In California, the Department of Pesticide Regulation (DPR) has been studying endangered species protection issues with federal funding since 1988. DPR’s Endangered Species Program seeks to protect endangered and threatened species in California, including federally protected endangered and threatened species, proposed endangered species, and proposed threatened and Category 1 candidate species which are in the process of becoming listed species. Protected species include birds, mammals, fish, reptiles, amphibians, crustaceans, mollusks, insects, pollinators, and many plants.
Endangered species are not economic pests, there is no essential conflict between using pesticides and protecting endangered species. However, it is important that non-target hazards of pesticides are understood and adequate protection strategies are developed and implemented to avoid non-target exposures to protected species. DPR’s Endangered Species program seeks to protect endangered species through:
- mapping sites occupied by federally and California listed species,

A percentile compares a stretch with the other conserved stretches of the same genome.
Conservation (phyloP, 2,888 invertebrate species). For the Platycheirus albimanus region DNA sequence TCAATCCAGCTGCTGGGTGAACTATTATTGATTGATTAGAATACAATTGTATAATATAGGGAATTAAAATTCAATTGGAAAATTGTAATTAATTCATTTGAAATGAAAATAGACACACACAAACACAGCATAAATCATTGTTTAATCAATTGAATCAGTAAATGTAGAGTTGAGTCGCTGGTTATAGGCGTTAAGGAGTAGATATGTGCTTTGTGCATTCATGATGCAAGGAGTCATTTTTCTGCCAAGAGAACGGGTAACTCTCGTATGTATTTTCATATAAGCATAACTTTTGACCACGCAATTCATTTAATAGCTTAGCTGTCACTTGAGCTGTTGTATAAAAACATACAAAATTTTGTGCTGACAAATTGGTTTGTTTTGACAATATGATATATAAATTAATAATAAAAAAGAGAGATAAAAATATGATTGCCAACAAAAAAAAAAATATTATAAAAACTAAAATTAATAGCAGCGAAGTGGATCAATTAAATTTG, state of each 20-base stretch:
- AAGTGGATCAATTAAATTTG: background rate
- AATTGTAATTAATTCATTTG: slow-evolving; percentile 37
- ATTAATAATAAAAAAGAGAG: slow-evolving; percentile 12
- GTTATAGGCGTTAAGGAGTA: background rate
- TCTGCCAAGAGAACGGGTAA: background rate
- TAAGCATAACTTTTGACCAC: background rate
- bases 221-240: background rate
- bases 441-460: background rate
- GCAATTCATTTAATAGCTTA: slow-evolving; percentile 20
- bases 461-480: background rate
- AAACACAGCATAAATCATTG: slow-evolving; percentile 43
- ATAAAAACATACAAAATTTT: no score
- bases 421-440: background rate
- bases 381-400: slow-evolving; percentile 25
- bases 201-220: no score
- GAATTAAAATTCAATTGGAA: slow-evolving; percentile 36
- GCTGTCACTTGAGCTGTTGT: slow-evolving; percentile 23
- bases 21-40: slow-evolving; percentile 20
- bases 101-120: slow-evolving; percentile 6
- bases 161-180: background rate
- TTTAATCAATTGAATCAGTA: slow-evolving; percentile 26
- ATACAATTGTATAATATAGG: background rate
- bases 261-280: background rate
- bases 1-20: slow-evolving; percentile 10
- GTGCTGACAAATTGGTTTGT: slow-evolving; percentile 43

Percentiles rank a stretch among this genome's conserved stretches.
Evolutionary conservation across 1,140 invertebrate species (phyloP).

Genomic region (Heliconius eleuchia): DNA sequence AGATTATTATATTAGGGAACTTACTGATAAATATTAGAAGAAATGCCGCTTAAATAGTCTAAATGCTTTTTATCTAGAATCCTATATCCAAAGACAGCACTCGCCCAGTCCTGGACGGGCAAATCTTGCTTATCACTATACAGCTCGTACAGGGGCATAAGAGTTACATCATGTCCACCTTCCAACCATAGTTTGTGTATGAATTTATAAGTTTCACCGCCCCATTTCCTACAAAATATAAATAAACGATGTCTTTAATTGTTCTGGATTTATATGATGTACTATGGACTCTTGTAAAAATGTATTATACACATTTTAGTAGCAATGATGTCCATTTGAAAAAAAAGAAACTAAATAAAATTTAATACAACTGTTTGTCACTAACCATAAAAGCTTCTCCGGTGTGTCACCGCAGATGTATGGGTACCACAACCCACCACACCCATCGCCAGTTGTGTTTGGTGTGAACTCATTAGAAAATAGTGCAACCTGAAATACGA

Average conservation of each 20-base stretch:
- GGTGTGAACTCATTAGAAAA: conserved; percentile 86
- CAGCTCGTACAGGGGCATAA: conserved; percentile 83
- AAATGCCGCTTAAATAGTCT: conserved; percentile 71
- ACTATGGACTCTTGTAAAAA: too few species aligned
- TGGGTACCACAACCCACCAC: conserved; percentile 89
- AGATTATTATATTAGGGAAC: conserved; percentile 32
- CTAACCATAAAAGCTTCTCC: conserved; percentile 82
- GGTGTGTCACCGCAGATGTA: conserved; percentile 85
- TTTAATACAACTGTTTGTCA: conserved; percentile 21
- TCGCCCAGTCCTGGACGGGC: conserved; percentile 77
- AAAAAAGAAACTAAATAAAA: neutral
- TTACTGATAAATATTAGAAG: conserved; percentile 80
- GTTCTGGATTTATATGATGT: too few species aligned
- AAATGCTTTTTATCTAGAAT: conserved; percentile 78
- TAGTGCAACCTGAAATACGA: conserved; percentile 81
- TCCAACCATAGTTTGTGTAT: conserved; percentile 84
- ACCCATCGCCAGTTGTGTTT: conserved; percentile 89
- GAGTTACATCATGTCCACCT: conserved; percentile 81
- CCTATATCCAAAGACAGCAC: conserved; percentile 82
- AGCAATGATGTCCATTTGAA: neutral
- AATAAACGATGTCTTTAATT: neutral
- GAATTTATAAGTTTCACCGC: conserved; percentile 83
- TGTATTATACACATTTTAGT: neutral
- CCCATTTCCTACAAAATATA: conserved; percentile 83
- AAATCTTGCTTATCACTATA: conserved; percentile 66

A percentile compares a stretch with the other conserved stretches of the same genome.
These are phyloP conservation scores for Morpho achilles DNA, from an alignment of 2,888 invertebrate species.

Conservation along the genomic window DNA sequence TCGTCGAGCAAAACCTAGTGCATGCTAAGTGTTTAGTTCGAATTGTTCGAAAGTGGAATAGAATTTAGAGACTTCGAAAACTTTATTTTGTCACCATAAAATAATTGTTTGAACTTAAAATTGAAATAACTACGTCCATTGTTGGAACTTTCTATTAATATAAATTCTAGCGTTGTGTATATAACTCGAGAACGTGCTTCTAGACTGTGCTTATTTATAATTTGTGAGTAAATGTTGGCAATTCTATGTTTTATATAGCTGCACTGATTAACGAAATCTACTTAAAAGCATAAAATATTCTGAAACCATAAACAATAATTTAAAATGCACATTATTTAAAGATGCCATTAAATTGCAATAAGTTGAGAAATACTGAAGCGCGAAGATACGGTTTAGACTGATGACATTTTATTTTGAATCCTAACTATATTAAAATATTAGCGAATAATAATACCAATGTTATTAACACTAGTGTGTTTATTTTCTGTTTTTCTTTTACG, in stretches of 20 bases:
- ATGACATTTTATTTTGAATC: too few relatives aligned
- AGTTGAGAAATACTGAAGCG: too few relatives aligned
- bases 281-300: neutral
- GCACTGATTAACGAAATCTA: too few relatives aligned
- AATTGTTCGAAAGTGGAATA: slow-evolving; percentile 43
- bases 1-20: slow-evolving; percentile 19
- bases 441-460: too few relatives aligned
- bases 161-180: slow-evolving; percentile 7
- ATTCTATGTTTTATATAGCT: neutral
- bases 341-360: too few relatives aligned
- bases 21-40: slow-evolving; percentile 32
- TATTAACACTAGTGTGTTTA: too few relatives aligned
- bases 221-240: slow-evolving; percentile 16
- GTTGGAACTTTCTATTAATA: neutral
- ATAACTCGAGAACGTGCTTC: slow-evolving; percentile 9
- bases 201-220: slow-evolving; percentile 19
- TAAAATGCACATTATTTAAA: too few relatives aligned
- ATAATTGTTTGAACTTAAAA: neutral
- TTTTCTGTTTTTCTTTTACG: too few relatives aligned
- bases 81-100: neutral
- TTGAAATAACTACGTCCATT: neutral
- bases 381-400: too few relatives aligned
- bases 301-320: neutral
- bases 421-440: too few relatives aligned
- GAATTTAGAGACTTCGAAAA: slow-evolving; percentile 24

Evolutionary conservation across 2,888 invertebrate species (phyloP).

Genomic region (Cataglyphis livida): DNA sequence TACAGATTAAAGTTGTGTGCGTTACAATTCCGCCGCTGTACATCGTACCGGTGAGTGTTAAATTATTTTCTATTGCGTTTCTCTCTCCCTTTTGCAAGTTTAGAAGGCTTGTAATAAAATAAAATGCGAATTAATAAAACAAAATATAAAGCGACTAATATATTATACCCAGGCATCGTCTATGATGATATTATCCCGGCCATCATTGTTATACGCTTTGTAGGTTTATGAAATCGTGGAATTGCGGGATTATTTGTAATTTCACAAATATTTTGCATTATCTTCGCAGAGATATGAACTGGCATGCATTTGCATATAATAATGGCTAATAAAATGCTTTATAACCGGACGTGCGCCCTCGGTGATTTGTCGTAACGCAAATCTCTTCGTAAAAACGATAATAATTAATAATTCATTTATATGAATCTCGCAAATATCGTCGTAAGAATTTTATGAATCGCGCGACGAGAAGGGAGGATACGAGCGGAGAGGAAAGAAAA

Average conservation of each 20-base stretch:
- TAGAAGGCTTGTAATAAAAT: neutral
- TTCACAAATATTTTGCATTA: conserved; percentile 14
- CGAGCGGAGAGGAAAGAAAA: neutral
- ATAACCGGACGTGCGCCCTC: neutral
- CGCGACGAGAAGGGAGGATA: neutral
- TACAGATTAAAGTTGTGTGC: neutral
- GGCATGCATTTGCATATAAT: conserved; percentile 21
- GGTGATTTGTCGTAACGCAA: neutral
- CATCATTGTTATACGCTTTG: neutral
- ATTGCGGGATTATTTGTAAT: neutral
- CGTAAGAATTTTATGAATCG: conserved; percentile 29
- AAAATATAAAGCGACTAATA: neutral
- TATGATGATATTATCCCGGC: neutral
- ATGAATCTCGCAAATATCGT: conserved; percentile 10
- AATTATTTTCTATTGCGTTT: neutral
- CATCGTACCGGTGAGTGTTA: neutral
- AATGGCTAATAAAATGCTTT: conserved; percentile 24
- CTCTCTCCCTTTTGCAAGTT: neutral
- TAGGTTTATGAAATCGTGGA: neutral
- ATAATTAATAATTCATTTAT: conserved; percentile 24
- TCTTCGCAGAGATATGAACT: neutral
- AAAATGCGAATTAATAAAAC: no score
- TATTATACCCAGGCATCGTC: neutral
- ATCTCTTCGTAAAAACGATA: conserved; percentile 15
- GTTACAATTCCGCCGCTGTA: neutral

- evaluating pesticide exposure risks to inhabited sites,
- classifying risks to endangered species, and
- developing protection strategies to minimize risk as needed.
DPR centralizes the information needed to assist pesticide users in protecting endangered species in DPR’s PRESCRIBE database.
Along with maintaining the PRESCRIBE database, DPR’s Endangered Species Program also coordinates endangered species protection strategies with the Department of Fish and Wildlife, the Department of Food and Agriculture, and the county agricultural commissioners. DPR’s Endangered Species Program activities are carried out in accordance with a State Plan developed with and approved by the U.S. EPA and U.S. Fish and Wildlife Service.